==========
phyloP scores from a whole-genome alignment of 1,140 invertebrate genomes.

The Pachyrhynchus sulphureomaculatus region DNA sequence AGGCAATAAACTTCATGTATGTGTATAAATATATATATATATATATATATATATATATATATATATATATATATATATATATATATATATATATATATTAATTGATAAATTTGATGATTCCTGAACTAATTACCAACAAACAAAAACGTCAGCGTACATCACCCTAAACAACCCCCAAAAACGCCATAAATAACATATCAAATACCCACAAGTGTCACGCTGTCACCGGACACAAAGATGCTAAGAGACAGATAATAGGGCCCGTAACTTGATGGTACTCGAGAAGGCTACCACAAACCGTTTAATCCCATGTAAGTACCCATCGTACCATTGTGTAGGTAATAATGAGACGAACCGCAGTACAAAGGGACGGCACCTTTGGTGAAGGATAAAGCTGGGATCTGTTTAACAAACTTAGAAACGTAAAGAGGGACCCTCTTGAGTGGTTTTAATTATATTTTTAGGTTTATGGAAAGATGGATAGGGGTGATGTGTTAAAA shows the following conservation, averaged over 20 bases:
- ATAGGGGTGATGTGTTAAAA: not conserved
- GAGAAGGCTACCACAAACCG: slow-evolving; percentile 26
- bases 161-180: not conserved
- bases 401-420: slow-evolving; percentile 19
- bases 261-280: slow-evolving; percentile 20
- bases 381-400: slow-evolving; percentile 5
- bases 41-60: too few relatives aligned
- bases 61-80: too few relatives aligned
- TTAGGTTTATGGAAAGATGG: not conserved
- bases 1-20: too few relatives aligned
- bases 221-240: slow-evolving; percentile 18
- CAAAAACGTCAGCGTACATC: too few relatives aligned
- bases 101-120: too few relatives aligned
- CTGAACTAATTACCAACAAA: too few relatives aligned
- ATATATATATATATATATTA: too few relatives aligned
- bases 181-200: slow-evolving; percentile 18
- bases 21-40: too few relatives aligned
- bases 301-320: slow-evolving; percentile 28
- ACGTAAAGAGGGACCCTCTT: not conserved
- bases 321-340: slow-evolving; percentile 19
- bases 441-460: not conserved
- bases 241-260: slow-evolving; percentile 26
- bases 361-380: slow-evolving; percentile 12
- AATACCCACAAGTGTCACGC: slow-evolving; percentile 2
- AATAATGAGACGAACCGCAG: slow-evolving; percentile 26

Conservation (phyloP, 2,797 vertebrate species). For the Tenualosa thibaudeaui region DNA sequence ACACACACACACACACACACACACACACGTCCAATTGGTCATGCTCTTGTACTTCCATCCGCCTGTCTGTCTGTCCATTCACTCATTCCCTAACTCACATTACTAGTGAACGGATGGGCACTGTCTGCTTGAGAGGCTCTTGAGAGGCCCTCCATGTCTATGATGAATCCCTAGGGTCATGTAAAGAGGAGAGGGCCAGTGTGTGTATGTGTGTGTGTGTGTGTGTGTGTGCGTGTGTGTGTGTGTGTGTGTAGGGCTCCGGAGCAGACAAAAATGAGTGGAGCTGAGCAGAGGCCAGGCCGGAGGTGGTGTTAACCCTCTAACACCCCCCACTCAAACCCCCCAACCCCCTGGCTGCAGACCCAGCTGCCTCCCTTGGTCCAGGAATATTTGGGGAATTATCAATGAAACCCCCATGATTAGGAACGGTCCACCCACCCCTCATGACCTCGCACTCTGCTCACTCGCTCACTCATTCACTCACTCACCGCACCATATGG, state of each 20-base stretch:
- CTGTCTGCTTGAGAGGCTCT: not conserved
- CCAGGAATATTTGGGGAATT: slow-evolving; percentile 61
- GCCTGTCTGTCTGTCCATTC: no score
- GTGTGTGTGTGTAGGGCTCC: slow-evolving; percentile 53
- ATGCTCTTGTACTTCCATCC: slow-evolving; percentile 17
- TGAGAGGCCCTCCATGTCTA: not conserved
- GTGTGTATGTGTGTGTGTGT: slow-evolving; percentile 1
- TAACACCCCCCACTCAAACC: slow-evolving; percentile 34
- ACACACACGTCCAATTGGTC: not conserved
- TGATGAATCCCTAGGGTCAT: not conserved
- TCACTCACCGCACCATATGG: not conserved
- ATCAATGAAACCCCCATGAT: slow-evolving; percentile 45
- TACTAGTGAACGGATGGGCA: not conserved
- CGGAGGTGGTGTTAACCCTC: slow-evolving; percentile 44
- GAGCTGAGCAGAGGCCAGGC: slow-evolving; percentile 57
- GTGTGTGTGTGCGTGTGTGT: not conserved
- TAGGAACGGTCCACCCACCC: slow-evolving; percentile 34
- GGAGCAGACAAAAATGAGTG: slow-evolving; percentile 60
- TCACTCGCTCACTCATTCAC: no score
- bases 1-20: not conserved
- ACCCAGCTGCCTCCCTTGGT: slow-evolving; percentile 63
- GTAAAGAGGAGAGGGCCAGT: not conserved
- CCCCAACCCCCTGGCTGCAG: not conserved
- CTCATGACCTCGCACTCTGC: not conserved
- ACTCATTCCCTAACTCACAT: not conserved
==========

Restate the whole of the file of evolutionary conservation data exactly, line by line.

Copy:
phyloP scores from a whole-genome alignment of 1,140 invertebrate genomes.

The Pachyrhynchus sulphureomaculatus region DNA sequence AGGCAATAAACTTCATGTATGTGTATAAATATATATATATATATATATATATATATATATATATATATATATATATATATATATATATATATATATATTAATTGATAAATTTGATGATTCCTGAACTAATTACCAACAAACAAAAACGTCAGCGTACATCACCCTAAACAACCCCCAAAAACGCCATAAATAACATATCAAATACCCACAAGTGTCACGCTGTCACCGGACACAAAGATGCTAAGAGACAGATAATAGGGCCCGTAACTTGATGGTACTCGAGAAGGCTACCACAAACCGTTTAATCCCATGTAAGTACCCATCGTACCATTGTGTAGGTAATAATGAGACGAACCGCAGTACAAAGGGACGGCACCTTTGGTGAAGGATAAAGCTGGGATCTGTTTAACAAACTTAGAAACGTAAAGAGGGACCCTCTTGAGTGGTTTTAATTATATTTTTAGGTTTATGGAAAGATGGATAGGGGTGATGTGTTAAAA shows the following conservation, averaged over 20 bases:
- ATAGGGGTGATGTGTTAAAA: not conserved
- GAGAAGGCTACCACAAACCG: slow-evolving; percentile 26
- bases 161-180: not conserved
- bases 401-420: slow-evolving; percentile 19
- bases 261-280: slow-evolving; percentile 20
- bases 381-400: slow-evolving; percentile 5
- bases 41-60: too few relatives aligned
- bases 61-80: too few relatives aligned
- TTAGGTTTATGGAAAGATGG: not conserved
- bases 1-20: too few relatives aligned
- bases 221-240: slow-evolving; percentile 18
- CAAAAACGTCAGCGTACATC: too few relatives aligned
- bases 101-120: too few relatives aligned
- CTGAACTAATTACCAACAAA: too few relatives aligned
- ATATATATATATATATATTA: too few relatives aligned
- bases 181-200: slow-evolving; percentile 18
- bases 21-40: too few relatives aligned
- bases 301-320: slow-evolving; percentile 28
- ACGTAAAGAGGGACCCTCTT: not conserved
- bases 321-340: slow-evolving; percentile 19
- bases 441-460: not conserved
- bases 241-260: slow-evolving; percentile 26
- bases 361-380: slow-evolving; percentile 12
- AATACCCACAAGTGTCACGC: slow-evolving; percentile 2
- AATAATGAGACGAACCGCAG: slow-evolving; percentile 26

Conservation (phyloP, 2,797 vertebrate species). For the Tenualosa thibaudeaui region DNA sequence ACACACACACACACACACACACACACACGTCCAATTGGTCATGCTCTTGTACTTCCATCCGCCTGTCTGTCTGTCCATTCACTCATTCCCTAACTCACATTACTAGTGAACGGATGGGCACTGTCTGCTTGAGAGGCTCTTGAGAGGCCCTCCATGTCTATGATGAATCCCTAGGGTCATGTAAAGAGGAGAGGGCCAGTGTGTGTATGTGTGTGTGTGTGTGTGTGTGTGCGTGTGTGTGTGTGTGTGTGTAGGGCTCCGGAGCAGACAAAAATGAGTGGAGCTGAGCAGAGGCCAGGCCGGAGGTGGTGTTAACCCTCTAACACCCCCCACTCAAACCCCCCAACCCCCTGGCTGCAGACCCAGCTGCCTCCCTTGGTCCAGGAATATTTGGGGAATTATCAATGAAACCCCCATGATTAGGAACGGTCCACCCACCCCTCATGACCTCGCACTCTGCTCACTCGCTCACTCATTCACTCACTCACCGCACCATATGG, state of each 20-base stretch:
- CTGTCTGCTTGAGAGGCTCT: not conserved
- CCAGGAATATTTGGGGAATT: slow-evolving; percentile 61
- GCCTGTCTGTCTGTCCATTC: no score
- GTGTGTGTGTGTAGGGCTCC: slow-evolving; percentile 53
- ATGCTCTTGTACTTCCATCC: slow-evolving; percentile 17
- TGAGAGGCCCTCCATGTCTA: not conserved
- GTGTGTATGTGTGTGTGTGT: slow-evolving; percentile 1
- TAACACCCCCCACTCAAACC: slow-evolving; percentile 34
- ACACACACGTCCAATTGGTC: not conserved
- TGATGAATCCCTAGGGTCAT: not conserved
- TCACTCACCGCACCATATGG: not conserved
- ATCAATGAAACCCCCATGAT: slow-evolving; percentile 45
- TACTAGTGAACGGATGGGCA: not conserved
- CGGAGGTGGTGTTAACCCTC: slow-evolving; percentile 44
- GAGCTGAGCAGAGGCCAGGC: slow-evolving; percentile 57
- GTGTGTGTGTGCGTGTGTGT: not conserved
- TAGGAACGGTCCACCCACCC: slow-evolving; percentile 34
- GGAGCAGACAAAAATGAGTG: slow-evolving; percentile 60
- TCACTCGCTCACTCATTCAC: no score
- bases 1-20: not conserved
- ACCCAGCTGCCTCCCTTGGT: slow-evolving; percentile 63
- GTAAAGAGGAGAGGGCCAGT: not conserved
- CCCCAACCCCCTGGCTGCAG: not conserved
- CTCATGACCTCGCACTCTGC: not conserved
- ACTCATTCCCTAACTCACAT: not conserved